The president of South Africa, Cyril Ramaphosa, assured this Friday that the wave of clashes and looting that took place in the last week, which left 212 dead and resulted in the arrest of 2,524 people, was an “attempted insurrection” that had not had success.
“It failed to gain popular support. It failed because of the efforts of our security forces and failed because the South Africans stood up to defend our hard-won democracy,” the head of government said in a message addressed to the nation.
Ramaphosa, however, admitted that the state was “poorly prepared” to face a campaign, which he called orchestrated, of public violence, vandalism and sabotage.
For the president, “it is now clear that last week’s events were a deliberate, coordinated and well-planned attack” on South Africa’s democracy.
“Using the pretext of a political grievance, those behind these acts sought to provoke a popular uprising. They sought to exploit the economic and social conditions experienced by South Africans, to provoke ordinary citizens and criminal networks to get involved in acts of opportunistic vandalism,” he said.
“The chaos that followed was used as a smokescreen to provoke economic sabotage,” added Ramaphosa, in the message to the population.
Ramaphosa lamented the damage that would have been “millionaires” in the country, and said that a project for aid funds is being prepared for this reason, in addition to forecasting an increase in the number of Covid-19 cases in the South African territory in the coming weeks. .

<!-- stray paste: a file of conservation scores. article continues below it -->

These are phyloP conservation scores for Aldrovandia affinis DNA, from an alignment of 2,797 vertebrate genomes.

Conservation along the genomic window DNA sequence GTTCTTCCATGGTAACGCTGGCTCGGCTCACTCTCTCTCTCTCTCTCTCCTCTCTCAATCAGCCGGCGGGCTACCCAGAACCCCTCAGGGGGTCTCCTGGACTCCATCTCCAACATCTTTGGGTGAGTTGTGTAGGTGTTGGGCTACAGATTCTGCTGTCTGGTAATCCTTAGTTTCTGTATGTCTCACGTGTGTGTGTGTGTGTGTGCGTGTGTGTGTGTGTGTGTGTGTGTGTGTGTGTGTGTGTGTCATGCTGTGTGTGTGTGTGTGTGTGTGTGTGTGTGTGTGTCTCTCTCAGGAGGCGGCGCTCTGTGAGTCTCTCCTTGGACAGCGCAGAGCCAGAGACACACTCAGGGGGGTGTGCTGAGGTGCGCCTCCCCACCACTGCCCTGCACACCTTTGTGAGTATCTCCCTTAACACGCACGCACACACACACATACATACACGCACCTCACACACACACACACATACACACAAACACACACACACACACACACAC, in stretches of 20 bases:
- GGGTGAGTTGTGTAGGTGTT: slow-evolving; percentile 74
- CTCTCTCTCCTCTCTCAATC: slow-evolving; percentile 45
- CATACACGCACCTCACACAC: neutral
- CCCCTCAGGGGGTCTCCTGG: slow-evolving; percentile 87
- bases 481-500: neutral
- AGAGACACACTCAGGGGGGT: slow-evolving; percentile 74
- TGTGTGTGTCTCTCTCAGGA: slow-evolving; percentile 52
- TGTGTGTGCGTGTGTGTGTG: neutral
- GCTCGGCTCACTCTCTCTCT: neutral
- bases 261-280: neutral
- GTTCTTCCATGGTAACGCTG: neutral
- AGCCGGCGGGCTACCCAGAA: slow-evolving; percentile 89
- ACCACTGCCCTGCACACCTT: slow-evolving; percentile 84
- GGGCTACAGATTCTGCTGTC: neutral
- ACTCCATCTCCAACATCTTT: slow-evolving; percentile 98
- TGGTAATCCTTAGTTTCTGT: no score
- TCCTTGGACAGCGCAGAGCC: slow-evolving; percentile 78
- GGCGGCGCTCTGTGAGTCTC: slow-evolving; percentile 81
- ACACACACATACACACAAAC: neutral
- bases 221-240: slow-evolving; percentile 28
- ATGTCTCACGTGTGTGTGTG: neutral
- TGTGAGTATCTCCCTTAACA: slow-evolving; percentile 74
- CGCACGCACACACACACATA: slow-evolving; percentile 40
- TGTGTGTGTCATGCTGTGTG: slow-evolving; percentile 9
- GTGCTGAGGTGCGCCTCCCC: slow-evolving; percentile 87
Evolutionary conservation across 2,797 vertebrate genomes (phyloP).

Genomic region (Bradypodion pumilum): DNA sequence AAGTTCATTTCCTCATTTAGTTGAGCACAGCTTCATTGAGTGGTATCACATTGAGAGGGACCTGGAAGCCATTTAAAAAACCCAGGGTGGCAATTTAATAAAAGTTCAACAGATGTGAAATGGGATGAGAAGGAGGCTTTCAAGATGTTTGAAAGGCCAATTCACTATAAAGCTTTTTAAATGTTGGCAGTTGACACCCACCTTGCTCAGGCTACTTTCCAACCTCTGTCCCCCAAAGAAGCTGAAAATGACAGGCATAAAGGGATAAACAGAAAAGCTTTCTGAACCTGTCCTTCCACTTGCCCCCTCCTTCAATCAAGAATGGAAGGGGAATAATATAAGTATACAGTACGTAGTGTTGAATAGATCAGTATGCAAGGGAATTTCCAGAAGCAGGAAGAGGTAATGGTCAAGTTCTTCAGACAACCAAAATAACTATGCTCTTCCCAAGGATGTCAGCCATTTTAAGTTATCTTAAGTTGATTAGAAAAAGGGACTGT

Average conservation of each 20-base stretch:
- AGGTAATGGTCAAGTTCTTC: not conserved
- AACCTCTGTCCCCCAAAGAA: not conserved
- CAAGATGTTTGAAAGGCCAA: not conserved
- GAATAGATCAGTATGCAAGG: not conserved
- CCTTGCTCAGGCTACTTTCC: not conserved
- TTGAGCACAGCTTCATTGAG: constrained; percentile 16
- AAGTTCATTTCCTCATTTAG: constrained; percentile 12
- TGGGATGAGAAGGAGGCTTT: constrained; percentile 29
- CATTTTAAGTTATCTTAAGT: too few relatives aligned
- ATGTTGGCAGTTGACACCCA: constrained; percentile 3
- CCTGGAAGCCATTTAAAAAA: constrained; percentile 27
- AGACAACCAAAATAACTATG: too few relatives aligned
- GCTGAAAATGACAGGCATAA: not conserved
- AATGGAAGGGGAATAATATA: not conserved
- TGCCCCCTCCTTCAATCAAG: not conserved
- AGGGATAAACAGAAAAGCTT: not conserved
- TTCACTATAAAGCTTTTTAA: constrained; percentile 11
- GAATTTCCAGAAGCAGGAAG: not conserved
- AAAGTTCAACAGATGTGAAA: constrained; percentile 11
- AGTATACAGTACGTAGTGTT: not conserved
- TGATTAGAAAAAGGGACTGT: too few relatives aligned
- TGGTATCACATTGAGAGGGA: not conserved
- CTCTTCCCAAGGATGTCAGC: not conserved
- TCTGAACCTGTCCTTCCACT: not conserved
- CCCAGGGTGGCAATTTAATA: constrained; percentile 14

“We will find those who instigated this violence. They will be held accountable for their actions. We will not allow anything to destabilize our country,” added the head of government.
In addition, the president urged that this Sunday, when Nelson Mandela’s Day is celebrated (for the birthday of the recipient of the Nobel Peace Prize), people bring food to the needy and help clean up the streets.
Last week, what began as protests against the arrest of controversial former President Jacob Zuma (2009-2018) turned into a wave of indiscriminate looting and vandalism of a magnitude that Ramaphosa compared to the convulsive transition that South Africa has experienced. in the early 1990s, after the end of the apartheid segregationist system.
The most serious incidents were concentrated in two regions: the province of KwaZulu-Natal and the political and economic heart of the most developed nation in Africa, the province of Gauteng (where the cities of Johannesburg and Pretoria are located).